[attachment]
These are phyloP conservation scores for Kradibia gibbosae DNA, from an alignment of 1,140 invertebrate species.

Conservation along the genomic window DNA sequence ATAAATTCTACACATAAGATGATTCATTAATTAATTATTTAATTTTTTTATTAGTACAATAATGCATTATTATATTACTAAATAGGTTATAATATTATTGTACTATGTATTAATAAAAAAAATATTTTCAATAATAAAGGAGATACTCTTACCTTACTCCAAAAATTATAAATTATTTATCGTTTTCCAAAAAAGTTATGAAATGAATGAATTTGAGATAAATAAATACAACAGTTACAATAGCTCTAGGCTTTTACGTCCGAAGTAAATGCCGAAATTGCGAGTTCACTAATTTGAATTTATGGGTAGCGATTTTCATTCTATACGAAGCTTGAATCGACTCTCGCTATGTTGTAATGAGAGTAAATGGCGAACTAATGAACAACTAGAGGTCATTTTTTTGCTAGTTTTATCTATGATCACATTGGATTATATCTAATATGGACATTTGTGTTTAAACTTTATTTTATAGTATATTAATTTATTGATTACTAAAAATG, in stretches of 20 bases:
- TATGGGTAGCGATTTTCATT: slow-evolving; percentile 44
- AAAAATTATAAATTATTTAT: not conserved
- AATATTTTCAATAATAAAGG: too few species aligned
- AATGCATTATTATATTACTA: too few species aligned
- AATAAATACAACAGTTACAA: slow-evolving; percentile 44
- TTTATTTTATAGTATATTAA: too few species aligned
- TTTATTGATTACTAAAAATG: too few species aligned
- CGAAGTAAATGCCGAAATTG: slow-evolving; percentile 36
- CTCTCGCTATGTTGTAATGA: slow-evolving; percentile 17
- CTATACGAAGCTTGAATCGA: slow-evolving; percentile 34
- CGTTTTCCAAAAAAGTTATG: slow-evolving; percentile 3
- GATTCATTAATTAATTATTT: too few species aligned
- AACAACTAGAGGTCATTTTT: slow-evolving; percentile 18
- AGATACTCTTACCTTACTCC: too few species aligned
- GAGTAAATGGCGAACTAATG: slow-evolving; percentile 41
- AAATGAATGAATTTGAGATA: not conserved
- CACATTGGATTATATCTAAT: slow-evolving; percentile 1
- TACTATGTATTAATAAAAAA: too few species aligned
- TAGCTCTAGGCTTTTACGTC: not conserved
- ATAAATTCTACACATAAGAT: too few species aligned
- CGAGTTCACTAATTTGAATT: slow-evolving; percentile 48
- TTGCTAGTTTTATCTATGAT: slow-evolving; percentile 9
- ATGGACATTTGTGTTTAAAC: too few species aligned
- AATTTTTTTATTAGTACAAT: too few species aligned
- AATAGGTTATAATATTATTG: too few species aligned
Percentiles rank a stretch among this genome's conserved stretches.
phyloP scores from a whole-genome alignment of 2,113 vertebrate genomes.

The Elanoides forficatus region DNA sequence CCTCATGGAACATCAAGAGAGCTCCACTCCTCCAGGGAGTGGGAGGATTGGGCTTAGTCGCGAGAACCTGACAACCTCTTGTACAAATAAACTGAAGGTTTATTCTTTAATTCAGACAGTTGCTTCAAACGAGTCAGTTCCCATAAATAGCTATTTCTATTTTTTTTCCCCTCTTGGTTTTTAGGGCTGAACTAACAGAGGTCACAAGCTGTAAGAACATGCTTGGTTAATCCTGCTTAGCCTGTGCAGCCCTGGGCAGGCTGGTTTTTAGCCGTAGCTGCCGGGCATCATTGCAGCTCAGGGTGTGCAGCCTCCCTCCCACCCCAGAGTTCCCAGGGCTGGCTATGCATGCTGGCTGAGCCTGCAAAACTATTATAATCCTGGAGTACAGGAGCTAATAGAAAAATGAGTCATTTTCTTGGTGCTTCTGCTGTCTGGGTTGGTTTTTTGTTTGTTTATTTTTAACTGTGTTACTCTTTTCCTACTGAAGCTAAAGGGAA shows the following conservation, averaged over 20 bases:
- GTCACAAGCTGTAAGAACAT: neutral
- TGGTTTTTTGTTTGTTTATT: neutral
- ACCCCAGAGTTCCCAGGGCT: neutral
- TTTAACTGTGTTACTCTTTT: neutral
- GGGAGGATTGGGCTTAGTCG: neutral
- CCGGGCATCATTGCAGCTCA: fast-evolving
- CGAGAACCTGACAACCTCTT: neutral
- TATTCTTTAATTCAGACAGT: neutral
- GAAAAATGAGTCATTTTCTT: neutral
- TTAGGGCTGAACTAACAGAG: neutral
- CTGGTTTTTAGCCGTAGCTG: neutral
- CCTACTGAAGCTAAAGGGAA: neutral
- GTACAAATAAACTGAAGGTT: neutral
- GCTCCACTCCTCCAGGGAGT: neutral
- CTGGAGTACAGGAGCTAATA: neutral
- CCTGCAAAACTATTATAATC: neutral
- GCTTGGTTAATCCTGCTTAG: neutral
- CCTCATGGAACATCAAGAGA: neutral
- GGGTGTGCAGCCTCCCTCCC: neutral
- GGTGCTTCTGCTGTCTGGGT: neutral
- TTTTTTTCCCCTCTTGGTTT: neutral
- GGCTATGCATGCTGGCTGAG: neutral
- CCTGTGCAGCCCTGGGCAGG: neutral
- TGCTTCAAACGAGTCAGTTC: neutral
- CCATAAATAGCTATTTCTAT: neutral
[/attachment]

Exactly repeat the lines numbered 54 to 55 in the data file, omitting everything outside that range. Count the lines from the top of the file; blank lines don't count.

- TGCTTCAAACGAGTCAGTTC: neutral
- CCATAAATAGCTATTTCTAT: neutral